BBC defends coverage of 100,000 Covid-19 deaths after complaints
The BBC has fiercely defended its coverage of the grim milestone that the UK reached over 100,000 coronavirus-related deaths last month after complaints there was ‘too much’ and the reporting was ‘not appropriate’.
The corporation states that its coverage of the figure on BBC News at 6 and BBC News at 10 was proportionate, fair and duly impartial while broadcasting the true scale and human story, despite backlash.
The news bulletin contained real-life stories from people who had lost loved ones to Covid-19, including a woman who had lost her dad to the virus just 18 days after getting a tickly cough.
‘We believe the level of coverage was proportionate to the importance of the issue, and the many aspects to it,’ a spokesperson said.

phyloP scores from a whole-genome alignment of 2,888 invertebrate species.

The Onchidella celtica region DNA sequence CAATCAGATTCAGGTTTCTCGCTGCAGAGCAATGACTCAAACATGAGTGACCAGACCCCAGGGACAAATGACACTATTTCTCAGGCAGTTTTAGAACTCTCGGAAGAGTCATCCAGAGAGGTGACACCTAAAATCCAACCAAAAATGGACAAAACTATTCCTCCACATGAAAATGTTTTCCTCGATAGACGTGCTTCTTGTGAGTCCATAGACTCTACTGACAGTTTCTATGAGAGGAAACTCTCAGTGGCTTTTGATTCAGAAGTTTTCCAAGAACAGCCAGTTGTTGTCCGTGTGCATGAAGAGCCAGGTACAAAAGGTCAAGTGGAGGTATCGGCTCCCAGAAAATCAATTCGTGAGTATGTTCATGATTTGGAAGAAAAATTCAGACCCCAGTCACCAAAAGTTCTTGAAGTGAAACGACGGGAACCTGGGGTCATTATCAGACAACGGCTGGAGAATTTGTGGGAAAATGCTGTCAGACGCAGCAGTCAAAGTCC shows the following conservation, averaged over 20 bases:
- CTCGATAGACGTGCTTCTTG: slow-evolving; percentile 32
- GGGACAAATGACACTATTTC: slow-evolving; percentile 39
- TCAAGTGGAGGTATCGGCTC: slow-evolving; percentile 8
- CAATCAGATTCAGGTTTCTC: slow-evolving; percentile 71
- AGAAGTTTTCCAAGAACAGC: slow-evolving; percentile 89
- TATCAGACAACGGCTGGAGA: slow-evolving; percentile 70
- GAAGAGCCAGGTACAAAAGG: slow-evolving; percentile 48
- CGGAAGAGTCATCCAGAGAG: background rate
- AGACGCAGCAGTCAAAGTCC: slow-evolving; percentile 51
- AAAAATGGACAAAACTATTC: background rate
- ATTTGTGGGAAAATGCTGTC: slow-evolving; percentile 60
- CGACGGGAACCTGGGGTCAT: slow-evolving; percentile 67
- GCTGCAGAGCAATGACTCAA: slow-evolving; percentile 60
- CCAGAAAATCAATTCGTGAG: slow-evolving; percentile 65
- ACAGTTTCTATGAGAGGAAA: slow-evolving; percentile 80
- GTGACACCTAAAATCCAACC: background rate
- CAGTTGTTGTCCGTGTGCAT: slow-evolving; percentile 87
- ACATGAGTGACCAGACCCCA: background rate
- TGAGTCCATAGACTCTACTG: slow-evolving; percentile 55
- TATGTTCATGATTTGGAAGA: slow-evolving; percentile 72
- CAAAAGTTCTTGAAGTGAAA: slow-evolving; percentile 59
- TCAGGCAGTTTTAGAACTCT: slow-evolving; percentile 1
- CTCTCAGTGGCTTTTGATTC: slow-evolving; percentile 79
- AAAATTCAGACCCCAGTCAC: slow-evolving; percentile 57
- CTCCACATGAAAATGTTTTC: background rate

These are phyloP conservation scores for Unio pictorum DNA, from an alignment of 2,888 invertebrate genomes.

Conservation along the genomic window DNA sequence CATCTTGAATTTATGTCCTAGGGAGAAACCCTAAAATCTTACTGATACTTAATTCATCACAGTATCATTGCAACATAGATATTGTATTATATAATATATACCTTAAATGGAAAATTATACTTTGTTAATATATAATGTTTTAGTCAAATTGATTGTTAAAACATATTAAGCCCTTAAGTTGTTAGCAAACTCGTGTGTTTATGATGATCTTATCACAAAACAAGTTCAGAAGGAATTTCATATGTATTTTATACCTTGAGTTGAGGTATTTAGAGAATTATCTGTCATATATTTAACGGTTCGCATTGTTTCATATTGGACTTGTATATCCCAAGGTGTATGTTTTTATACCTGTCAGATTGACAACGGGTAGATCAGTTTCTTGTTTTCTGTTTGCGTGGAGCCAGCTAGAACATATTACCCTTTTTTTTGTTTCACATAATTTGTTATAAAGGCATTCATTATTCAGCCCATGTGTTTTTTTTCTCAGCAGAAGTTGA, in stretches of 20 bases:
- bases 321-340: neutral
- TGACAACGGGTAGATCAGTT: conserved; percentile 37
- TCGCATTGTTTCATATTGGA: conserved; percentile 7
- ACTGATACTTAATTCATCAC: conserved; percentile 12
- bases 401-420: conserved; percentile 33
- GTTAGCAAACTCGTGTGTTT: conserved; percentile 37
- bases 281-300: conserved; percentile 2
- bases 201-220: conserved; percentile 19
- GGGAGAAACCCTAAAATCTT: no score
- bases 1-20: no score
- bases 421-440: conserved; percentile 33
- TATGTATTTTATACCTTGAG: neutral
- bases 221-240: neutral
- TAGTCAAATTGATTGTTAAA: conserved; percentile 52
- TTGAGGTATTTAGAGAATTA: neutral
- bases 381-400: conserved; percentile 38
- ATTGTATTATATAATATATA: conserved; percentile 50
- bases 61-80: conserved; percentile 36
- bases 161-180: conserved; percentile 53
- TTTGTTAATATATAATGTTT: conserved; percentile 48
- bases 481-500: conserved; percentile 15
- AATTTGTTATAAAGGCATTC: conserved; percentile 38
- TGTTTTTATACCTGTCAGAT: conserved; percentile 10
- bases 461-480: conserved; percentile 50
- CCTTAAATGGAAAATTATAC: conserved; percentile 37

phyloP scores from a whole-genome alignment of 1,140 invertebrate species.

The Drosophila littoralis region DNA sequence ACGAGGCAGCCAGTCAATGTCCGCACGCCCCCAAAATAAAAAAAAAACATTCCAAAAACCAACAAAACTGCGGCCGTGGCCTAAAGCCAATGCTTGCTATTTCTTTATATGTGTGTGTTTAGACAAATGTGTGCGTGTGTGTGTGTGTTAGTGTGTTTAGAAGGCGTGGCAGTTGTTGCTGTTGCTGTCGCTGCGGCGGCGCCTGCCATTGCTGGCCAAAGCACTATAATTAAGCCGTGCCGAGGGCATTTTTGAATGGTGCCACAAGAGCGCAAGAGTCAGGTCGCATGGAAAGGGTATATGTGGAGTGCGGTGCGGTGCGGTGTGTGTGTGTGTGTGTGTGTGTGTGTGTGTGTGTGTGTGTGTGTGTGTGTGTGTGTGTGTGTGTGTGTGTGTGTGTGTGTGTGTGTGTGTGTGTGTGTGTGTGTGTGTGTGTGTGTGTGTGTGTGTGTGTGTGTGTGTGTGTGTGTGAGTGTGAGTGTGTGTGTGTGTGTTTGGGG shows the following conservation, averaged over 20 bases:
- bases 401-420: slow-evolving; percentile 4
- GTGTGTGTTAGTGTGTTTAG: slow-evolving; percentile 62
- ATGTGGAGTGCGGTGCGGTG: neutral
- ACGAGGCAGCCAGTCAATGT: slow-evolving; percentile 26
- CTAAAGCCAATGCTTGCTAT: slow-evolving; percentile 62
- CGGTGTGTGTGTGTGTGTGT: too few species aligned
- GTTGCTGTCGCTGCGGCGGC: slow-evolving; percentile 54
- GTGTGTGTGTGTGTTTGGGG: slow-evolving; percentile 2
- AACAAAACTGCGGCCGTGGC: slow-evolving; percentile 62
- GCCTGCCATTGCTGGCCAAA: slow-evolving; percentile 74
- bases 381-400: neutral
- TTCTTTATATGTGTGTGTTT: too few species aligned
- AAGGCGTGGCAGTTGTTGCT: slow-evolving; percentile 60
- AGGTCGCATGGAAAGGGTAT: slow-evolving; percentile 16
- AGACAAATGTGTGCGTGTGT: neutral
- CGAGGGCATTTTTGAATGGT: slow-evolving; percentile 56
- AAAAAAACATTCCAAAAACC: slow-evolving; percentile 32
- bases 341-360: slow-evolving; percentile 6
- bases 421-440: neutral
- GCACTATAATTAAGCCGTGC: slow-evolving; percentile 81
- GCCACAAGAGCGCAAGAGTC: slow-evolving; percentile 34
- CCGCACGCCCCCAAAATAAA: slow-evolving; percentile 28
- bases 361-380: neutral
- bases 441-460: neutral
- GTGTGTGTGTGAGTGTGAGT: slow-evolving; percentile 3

‘In our bulletins, we also reflected how the UK compared globally, on the hope the vaccines will offer and pointed out that over 7million people have benefitted from this “way out” of the virus.’
They continued: ‘We included statements from the Prime Minister, in which he took full responsibility for the government’s handling, and reflected the various obstacles which they faced in tackling the death toll.
‘As we said, no government has ever grappled with a problem quite like this and they have expanded and propped up the economy during the crisis.
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